Starting small. The best place to start.
Give me a piece of land, a wide blue sky and the sun on my back. Add the birds, some trees and plants and I am smiling. God is smiling too.
I have a piece of land to work, and nurture a dream of true sustainability. My beginnings are small but I do not despise that day of small beginnings. It comes with hard work, sore muscles and many learning curves. I thought I would journal my path in hopes of meeting those of like mind who want to find solutions to price hikes, poor nutrition and the sophisticated stress levels of our modern world; together tell a simple tale of finding a better way.
My current enthusiam is the Moringa tree. I finally managed to track some seeds on the internet and they arrived in the post. Ten precious seeds. Six of them germinated. And of those six only two survived. One went to a neighbour, who is as enthusiastic as I, and the other has been planted out.
One was not enough and so I bought more seeds and have now planted out about 30 trees. They are a joy. I expect them to feed my family, myself and my livestock one day. With the coming spring I will enlarge the beginnings of my food forest with more trees.
It is a nutritional miracle and has been used in places to reverse malnutrition in children. It has been discovered that those taking Moringa show improvement within a few days rather than the usual few months when on conventional treatment. Frank Martin in "Survival and Subsistence in the Tropics" states that "among the leafy vegetables, one stands out as particularly good, the horseradish tree. The leaves are outstanding as a source of vitamin A and, when raw, vitamin C. They are a good source of B vitamins and among the best plant sources of minerals. The calcium content is very high for a plant. Phosphorous is low, as it should be. The content of iron is very good (it is reportedly prescribed for anemia in the Philippines). They are an excellent source of protein and a very low source of fat and carbohydrates. Thus the leaves are one of the best plant foods that can be found."
Moringa is also known as the Horseradish tree because of the sauce that can be made from the roots. This is done when the seedlings are about 60cm tall. The bark is completely removed as it contains harmful substances. This done, the root is ground and mixed with salt and vinegar and stored in the refrigerator. It is not advised that it be eaten in excess.
Not only the roots but the leaves, flowers, bark, gum and wood are all useful.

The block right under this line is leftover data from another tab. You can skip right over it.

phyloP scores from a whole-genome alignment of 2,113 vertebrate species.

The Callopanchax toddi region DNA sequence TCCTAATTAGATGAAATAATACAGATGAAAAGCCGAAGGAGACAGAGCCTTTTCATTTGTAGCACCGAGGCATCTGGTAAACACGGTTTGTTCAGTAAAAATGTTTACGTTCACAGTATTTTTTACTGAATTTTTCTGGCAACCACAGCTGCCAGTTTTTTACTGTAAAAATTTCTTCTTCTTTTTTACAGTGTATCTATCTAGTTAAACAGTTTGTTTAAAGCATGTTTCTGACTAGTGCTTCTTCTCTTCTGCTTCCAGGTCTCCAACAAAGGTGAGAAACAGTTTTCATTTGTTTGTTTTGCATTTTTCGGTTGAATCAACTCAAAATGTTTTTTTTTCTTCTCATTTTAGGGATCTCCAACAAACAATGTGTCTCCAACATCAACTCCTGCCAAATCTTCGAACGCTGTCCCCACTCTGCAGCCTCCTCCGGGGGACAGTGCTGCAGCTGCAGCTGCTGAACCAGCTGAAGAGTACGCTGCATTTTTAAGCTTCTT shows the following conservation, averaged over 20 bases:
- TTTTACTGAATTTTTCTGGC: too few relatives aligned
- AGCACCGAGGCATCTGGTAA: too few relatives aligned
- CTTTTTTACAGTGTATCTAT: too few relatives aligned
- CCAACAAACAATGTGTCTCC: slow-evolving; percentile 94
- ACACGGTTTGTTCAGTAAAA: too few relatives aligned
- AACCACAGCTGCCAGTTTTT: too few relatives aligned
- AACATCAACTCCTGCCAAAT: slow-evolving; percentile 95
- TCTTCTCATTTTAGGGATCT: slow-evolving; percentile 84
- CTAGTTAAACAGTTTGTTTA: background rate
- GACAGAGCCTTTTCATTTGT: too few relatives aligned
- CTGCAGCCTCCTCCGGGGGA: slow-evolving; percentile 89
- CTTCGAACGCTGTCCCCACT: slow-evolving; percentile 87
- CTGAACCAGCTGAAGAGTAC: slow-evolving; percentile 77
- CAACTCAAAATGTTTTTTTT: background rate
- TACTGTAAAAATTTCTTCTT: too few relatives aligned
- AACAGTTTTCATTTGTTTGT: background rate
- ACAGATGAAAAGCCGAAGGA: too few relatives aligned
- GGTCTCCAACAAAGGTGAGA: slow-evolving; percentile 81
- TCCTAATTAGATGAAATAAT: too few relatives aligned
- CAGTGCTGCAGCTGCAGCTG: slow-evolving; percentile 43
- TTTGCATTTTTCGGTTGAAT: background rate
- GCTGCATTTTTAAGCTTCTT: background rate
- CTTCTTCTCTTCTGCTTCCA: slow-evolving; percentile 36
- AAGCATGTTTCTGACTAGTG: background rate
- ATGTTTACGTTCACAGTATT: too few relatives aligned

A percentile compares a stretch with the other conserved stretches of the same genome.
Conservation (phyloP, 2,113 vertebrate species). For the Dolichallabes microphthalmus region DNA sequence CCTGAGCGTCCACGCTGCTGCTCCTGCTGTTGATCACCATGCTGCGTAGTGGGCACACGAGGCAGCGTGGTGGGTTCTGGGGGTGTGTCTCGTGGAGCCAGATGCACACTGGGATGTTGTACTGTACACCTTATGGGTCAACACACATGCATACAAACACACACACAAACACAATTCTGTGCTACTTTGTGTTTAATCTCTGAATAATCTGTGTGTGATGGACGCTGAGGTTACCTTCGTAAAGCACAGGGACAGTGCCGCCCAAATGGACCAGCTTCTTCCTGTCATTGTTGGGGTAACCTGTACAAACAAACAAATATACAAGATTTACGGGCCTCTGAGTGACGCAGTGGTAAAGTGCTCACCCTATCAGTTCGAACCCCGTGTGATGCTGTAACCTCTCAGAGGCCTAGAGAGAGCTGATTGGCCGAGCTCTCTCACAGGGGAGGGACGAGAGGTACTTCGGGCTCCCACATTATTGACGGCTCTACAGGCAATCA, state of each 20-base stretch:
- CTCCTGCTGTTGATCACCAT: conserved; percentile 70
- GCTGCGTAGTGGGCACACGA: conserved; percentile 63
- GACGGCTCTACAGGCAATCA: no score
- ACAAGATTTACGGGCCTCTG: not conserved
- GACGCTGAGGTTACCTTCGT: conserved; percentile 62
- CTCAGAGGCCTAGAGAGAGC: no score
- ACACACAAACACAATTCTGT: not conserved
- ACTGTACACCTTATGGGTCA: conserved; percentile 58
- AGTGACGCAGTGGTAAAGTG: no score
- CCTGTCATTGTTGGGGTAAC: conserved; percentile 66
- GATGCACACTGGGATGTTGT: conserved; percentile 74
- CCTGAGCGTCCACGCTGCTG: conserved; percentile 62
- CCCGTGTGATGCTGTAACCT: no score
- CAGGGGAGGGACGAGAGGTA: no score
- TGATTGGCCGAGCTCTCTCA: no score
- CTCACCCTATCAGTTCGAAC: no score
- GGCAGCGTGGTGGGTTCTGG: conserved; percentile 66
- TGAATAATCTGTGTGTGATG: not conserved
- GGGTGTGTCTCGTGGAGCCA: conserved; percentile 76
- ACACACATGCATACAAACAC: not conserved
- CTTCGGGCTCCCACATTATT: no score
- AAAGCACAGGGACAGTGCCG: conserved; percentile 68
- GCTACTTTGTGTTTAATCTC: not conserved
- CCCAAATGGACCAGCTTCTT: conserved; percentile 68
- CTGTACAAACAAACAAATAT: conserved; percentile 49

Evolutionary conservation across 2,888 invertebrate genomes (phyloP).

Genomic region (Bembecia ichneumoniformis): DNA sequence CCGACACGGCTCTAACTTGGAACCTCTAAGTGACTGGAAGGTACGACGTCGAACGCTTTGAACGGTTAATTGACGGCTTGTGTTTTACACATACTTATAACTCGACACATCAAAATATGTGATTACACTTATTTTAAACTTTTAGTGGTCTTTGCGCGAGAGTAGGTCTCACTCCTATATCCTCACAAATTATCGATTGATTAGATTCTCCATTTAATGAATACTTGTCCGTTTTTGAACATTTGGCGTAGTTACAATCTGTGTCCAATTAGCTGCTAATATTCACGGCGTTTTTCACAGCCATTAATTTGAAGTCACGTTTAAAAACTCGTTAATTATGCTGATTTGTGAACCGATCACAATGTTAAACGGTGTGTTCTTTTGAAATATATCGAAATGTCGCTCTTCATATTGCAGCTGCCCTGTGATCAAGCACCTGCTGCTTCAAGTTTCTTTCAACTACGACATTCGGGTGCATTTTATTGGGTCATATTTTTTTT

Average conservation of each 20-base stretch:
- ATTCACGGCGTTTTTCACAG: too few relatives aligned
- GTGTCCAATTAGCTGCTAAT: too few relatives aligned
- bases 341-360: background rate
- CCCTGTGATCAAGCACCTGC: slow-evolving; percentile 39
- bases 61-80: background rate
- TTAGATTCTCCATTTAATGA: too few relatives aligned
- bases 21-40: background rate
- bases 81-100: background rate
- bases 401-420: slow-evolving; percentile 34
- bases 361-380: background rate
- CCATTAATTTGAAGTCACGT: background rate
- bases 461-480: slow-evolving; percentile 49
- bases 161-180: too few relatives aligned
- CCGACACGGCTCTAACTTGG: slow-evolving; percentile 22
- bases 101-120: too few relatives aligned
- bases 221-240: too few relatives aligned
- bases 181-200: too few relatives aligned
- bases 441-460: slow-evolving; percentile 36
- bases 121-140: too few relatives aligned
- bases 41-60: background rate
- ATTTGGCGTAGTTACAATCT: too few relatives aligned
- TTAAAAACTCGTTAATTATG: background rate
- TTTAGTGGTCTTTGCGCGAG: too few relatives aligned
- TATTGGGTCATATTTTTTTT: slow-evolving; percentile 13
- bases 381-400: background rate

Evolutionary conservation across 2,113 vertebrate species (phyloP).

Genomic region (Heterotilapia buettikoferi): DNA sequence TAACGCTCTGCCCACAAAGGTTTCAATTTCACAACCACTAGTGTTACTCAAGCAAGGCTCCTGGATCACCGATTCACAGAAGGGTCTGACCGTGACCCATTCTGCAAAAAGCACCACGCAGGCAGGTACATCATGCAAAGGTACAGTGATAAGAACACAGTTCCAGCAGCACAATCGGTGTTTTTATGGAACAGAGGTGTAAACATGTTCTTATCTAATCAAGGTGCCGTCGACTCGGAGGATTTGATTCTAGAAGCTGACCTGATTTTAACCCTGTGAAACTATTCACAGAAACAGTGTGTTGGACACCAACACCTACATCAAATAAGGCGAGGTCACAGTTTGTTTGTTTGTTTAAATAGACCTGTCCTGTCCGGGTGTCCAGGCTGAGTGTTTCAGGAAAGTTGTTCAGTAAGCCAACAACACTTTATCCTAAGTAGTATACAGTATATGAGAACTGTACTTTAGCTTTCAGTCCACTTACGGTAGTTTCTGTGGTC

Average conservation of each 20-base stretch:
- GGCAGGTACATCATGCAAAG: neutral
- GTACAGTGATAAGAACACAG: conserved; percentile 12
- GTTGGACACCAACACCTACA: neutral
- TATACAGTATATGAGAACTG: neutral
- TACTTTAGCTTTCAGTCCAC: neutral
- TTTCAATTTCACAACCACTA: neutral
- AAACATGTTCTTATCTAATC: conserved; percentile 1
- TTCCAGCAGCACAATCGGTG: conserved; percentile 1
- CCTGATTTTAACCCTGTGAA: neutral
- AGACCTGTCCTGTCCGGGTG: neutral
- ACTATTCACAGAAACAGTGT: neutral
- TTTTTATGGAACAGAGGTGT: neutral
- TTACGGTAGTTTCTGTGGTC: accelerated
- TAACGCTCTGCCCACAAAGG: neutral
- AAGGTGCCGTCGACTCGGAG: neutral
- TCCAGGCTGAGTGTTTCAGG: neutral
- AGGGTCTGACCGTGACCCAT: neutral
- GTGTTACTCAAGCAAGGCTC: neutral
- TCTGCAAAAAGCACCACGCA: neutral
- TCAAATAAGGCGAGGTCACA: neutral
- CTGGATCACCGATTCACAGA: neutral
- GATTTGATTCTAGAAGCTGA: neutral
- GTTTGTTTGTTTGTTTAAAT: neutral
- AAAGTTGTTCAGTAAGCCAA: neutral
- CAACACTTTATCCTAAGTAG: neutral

Both fresh and dried leaves are used. I have dried the leaves for winter to add to smoothies. They can also be ground to powder and added to different dishes to increase nutritional content. The fresh leaves can be added to salads or cooked like spinach with a little onion, butter and salt.
The flowers are great for attracting bees. They can be eaten too or steeped in hot water to make a tea but I prefer to leave them on the tree because of the valuable pods they produce. These pods are food too and can be eaten when they first appear; still young and tender. Cook them much like green beans. When the pods harden into seeds these "peas" as they are called can be harvested as food too. They will take a little more effort to cook than regular peas though. There is a stickly bitter film around them that must be washed and even cooked off. The first cook water then is thrown out. This only takes a few minutes. Then they are cooked as regular peas.
The best part of the pods though is the rich Ben Oil that can be pressed from them. This has more value to me than eating them as a vegetable. The seed is said to contain 35-40% oil. It is a very useful oil that is claimed not to go rancid and burns without smoke. I have yet to prove that for myself. More later. If you do not have an oil press you can always roast the seeds, grind them up and put this in boiling water so that the oil will float to the surface. The spent pods after removing the oil are amazing at clarifying the most muddy water.
The gum found in the bark is used as seasoning over food. It has also been used in calico printing and medicines. The bark and gum can be used in tanning hides. The bark can also be beaten into a fibre to make ropes or mats.The wood produces a blue dye which is used in Jamaica and Senegal. I plan to try this with Angora wool. Paper can also be made from the wood pulp. It is no good as firewood because it is too soft and spongy.
I have heard it called the miracle tree. No surprise.
Until next time,
Saving the Honeybee
3 years ago